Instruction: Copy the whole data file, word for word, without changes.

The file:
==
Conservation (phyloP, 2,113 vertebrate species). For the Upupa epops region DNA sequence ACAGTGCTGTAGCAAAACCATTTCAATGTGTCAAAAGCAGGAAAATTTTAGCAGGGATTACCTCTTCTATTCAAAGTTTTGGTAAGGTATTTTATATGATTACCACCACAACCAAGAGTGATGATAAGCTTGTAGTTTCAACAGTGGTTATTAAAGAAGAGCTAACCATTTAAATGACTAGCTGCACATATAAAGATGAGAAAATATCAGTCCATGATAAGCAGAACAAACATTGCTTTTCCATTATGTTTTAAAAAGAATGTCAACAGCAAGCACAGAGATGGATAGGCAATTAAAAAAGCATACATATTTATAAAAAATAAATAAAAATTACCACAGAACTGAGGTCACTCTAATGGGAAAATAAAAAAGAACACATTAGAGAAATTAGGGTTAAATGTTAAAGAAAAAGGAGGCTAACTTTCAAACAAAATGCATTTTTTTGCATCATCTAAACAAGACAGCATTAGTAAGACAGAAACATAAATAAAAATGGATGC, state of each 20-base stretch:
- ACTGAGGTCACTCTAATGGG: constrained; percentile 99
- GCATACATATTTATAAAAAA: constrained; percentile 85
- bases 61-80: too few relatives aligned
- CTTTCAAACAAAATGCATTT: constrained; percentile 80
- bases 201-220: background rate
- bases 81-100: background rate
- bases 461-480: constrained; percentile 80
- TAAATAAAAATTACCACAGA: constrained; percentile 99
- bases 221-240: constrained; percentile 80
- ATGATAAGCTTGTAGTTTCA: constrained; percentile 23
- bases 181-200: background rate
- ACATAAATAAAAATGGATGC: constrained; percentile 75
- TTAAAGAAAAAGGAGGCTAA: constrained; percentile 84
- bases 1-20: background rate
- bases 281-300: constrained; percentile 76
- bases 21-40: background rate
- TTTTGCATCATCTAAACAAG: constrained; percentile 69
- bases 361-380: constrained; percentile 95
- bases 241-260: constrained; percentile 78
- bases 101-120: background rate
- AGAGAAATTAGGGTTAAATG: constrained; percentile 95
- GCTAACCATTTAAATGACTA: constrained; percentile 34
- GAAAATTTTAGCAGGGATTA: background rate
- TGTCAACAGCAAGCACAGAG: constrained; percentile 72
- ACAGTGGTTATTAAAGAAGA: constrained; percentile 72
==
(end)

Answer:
Conservation (phyloP, 2,113 vertebrate species). For the Upupa epops region DNA sequence ACAGTGCTGTAGCAAAACCATTTCAATGTGTCAAAAGCAGGAAAATTTTAGCAGGGATTACCTCTTCTATTCAAAGTTTTGGTAAGGTATTTTATATGATTACCACCACAACCAAGAGTGATGATAAGCTTGTAGTTTCAACAGTGGTTATTAAAGAAGAGCTAACCATTTAAATGACTAGCTGCACATATAAAGATGAGAAAATATCAGTCCATGATAAGCAGAACAAACATTGCTTTTCCATTATGTTTTAAAAAGAATGTCAACAGCAAGCACAGAGATGGATAGGCAATTAAAAAAGCATACATATTTATAAAAAATAAATAAAAATTACCACAGAACTGAGGTCACTCTAATGGGAAAATAAAAAAGAACACATTAGAGAAATTAGGGTTAAATGTTAAAGAAAAAGGAGGCTAACTTTCAAACAAAATGCATTTTTTTGCATCATCTAAACAAGACAGCATTAGTAAGACAGAAACATAAATAAAAATGGATGC, state of each 20-base stretch:
- ACTGAGGTCACTCTAATGGG: constrained; percentile 99
- GCATACATATTTATAAAAAA: constrained; percentile 85
- bases 61-80: too few relatives aligned
- CTTTCAAACAAAATGCATTT: constrained; percentile 80
- bases 201-220: background rate
- bases 81-100: background rate
- bases 461-480: constrained; percentile 80
- TAAATAAAAATTACCACAGA: constrained; percentile 99
- bases 221-240: constrained; percentile 80
- ATGATAAGCTTGTAGTTTCA: constrained; percentile 23
- bases 181-200: background rate
- ACATAAATAAAAATGGATGC: constrained; percentile 75
- TTAAAGAAAAAGGAGGCTAA: constrained; percentile 84
- bases 1-20: background rate
- bases 281-300: constrained; percentile 76
- bases 21-40: background rate
- TTTTGCATCATCTAAACAAG: constrained; percentile 69
- bases 361-380: constrained; percentile 95
- bases 241-260: constrained; percentile 78
- bases 101-120: background rate
- AGAGAAATTAGGGTTAAATG: constrained; percentile 95
- GCTAACCATTTAAATGACTA: constrained; percentile 34
- GAAAATTTTAGCAGGGATTA: background rate
- TGTCAACAGCAAGCACAGAG: constrained; percentile 72
- ACAGTGGTTATTAAAGAAGA: constrained; percentile 72